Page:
The global accounting firm provides scholarships designed to build a pipeline for diverse leadership. (Photo by Avishai Teicher, via Wikimedia Commons)
This fall, 53 minority students will attend accredited universities to earn advanced degrees that will help them achieve their career goals — without paying a dollar of tuition and fees.
These incoming graduate students are members of the EY Scholars Program, a scholarship offered by Ernst & Young to minorities who previously interned at the firm. These recent college grads are given the opportunity to go straight to graduate school and obtain their master’s degree before starting as a full-time employee at EY.
“The goal is for them to come back to the firm to be high performers and to be leaders in the firm one day,” said Ken Bouyer, director of inclusiveness recruiting for EY’s Americas division.
Although EY has offered a similar scholarship program for years now, this year’s increase to 53 scholars from 17 scholars marks a renewed investment in the diversity and inclusion initiative.
“We’ve found that there’s a direct correlation of underrepresented minorities who intern with the firm and also obtain a master’s degree. Those two things seem to equate to better retention and better performance in the firm,” Bouyer said. “So as a result of that, we said, ‘Hey, we’ve got to continue to invest in a program like this.’”
Although many companies offer tuition reimbursement programs — scholarships for minority students are not exactly unheard of either — the EY Scholars Program is unique in that it is designed to build a pipeline for diverse leadership at EY. Scholars admitted into the program are former interns who have applied for and accepted full-time positions with the company.
Additionally, while many tuition assistance programs are offered only to current employees and often require that participants take classes on nights and weekends while continuing to work full time, the EY Scholars program allows recent grads to go to school full time and earn a master’s degree before beginning work at EY.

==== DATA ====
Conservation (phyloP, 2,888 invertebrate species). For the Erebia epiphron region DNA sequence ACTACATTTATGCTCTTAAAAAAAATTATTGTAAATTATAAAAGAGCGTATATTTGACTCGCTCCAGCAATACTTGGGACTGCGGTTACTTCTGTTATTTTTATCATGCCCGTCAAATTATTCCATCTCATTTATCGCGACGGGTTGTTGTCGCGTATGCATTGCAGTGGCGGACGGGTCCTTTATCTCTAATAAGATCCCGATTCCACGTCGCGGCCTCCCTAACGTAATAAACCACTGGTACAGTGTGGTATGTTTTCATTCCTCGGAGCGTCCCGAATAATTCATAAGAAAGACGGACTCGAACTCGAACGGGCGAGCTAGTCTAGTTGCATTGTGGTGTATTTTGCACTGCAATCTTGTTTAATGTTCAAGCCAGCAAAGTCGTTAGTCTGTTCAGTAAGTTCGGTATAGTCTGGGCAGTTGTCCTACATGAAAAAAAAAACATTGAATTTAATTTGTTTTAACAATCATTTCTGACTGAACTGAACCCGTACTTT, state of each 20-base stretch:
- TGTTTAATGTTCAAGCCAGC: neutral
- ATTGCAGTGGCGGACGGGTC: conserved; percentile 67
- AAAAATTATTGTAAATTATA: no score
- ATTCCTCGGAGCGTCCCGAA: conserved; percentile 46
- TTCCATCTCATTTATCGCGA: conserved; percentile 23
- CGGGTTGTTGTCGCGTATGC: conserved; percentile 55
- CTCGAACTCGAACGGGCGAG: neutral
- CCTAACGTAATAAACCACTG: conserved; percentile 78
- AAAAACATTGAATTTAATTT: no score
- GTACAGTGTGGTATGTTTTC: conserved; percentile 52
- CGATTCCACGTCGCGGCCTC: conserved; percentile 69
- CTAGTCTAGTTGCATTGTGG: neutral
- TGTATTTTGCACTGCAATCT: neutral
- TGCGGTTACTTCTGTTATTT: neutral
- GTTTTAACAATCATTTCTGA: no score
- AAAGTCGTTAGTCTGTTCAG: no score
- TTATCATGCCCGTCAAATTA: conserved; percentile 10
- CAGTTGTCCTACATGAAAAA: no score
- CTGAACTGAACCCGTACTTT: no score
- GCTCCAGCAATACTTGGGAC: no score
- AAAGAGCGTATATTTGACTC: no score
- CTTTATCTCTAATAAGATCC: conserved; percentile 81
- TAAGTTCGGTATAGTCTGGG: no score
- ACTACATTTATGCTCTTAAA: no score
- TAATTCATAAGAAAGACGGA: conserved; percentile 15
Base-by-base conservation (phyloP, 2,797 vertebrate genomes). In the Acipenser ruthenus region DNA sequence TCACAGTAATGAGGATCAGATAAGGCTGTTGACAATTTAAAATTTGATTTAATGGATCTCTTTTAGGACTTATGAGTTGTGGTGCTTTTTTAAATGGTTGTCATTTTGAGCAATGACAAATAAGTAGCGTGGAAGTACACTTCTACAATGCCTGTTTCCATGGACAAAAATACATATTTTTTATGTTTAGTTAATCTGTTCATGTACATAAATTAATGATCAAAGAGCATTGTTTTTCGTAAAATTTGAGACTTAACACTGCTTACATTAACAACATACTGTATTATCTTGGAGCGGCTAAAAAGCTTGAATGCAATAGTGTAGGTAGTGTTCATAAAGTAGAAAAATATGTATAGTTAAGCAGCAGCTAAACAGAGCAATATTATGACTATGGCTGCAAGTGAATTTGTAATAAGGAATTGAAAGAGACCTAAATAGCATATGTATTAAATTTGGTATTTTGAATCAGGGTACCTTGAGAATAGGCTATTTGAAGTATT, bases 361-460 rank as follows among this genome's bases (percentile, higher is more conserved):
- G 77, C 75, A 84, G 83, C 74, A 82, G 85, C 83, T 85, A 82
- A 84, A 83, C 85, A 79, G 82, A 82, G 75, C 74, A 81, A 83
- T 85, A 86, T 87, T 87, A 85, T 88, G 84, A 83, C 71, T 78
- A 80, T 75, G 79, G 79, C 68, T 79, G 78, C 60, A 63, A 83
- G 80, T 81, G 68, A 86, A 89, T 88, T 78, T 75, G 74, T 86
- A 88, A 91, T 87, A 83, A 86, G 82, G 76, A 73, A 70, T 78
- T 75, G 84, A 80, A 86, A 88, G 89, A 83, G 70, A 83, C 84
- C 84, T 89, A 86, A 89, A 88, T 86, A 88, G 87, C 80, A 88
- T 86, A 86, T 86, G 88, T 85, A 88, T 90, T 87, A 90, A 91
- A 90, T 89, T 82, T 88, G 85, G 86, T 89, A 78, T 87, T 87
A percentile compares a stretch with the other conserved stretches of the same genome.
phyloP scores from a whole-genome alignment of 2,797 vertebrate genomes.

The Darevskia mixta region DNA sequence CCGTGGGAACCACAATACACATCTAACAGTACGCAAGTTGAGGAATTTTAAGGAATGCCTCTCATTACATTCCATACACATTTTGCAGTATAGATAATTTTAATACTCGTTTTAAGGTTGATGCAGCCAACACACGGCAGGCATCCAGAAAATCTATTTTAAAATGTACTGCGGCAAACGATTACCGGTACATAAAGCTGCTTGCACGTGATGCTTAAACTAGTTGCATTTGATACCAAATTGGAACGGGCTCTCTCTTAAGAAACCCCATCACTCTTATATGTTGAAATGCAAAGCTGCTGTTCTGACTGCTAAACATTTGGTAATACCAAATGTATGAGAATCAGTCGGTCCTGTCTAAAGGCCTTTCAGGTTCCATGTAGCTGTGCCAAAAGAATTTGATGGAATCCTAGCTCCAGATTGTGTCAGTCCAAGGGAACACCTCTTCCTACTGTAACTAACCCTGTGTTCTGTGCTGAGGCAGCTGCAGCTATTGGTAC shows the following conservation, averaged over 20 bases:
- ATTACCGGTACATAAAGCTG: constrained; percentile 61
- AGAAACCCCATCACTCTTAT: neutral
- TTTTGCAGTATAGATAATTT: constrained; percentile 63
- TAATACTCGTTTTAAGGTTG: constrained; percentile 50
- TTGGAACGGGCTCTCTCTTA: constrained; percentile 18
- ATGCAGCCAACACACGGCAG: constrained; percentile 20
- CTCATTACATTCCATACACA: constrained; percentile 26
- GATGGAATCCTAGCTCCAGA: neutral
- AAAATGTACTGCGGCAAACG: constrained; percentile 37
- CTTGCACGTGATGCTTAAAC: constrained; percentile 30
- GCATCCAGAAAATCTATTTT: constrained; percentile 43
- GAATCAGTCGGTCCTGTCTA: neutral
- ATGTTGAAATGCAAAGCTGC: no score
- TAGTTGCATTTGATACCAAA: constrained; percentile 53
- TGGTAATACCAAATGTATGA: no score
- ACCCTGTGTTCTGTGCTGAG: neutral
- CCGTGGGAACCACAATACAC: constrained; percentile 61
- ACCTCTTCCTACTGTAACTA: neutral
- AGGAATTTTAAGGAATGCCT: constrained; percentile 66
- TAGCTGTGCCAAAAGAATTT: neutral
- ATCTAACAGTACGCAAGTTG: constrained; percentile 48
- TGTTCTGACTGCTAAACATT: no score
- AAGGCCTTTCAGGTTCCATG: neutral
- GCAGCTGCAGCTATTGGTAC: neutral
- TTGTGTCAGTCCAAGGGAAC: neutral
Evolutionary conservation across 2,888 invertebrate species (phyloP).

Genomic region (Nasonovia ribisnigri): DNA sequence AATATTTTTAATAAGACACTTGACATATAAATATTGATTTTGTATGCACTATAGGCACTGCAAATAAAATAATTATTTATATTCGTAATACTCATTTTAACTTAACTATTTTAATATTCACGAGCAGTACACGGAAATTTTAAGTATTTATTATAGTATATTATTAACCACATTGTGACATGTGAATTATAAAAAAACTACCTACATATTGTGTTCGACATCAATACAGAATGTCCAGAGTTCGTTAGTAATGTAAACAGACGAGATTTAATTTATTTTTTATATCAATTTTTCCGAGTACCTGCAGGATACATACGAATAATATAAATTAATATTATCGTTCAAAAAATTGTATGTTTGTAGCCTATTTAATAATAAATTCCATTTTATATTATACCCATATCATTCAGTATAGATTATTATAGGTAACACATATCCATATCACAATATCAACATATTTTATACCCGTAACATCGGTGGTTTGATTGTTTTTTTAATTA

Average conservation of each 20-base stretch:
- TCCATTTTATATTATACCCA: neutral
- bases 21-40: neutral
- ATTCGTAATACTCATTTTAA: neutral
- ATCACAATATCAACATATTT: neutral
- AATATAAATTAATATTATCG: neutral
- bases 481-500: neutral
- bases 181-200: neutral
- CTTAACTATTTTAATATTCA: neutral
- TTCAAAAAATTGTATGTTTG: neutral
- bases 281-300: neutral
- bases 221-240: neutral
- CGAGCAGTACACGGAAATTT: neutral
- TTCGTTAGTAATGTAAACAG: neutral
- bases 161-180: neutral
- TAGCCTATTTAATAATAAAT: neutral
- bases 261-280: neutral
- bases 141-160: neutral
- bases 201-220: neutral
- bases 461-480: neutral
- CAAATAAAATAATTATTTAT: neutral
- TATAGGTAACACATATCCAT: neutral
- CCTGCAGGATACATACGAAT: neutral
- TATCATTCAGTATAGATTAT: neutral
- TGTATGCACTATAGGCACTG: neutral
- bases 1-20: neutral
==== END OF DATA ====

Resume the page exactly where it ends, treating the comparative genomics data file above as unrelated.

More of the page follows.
“As a firm, we’re committed to investing in our people, and we do that within the firm for all of our people,” Bouyer said. “But within the diversity space, sometimes you have to differentially invest, and this is one of those differential investments. Because in addition to giving them internships and full-time offers, you want our people to be leaders and be successful in the firm and anything we can do to invest and give them tools to that, it just makes complete sense.”
With this year’s expansion of the program, students can enroll in master’s accounting, taxation or economics programs. Each scholar is additionally paired with an EY professional who will serve as a mentor and provide additional support and advice.
Rebecca Galindo, a Los Angeles native who will earn her master’s degree in accounting at the University of Southern California through the EY Scholars Program, said she is excited about the opportunities the program will afford her.
“This program and EY have helped me reach my full potential and strive for excellence both academically and professionally,” Galindo said.
Bouyer said he believes the structure and rigor of master’s programs will help Galindo and her 52 peers to develop the skills necessary to grow and become leaders at the firm, which will in turn help the company achieve more diversity at its upper levels.
“We need people to come in and be team players, people who can analyze, people who can manage projects, people who can work with folks who are different from them — and you're exposed to all of that in a master’s program,” Bouyer said. “We know that’s going to help them contribute to the firm in different ways and, yes, be successful and be leaders, and that’s what this is really about.”
- 5 Forces Shaping the Future of HR
- Why ‘Leaders Eat Last’
- What’s holding inclusion back? Leaders’ behavior.
- Psychological safety: an overlooked secret to organizational performance
- Designing virtual learning for application and impact: the missing ingredient
- Brain-based leadership in a time of heightened uncertainty
- Creating an environment for effective learning measurement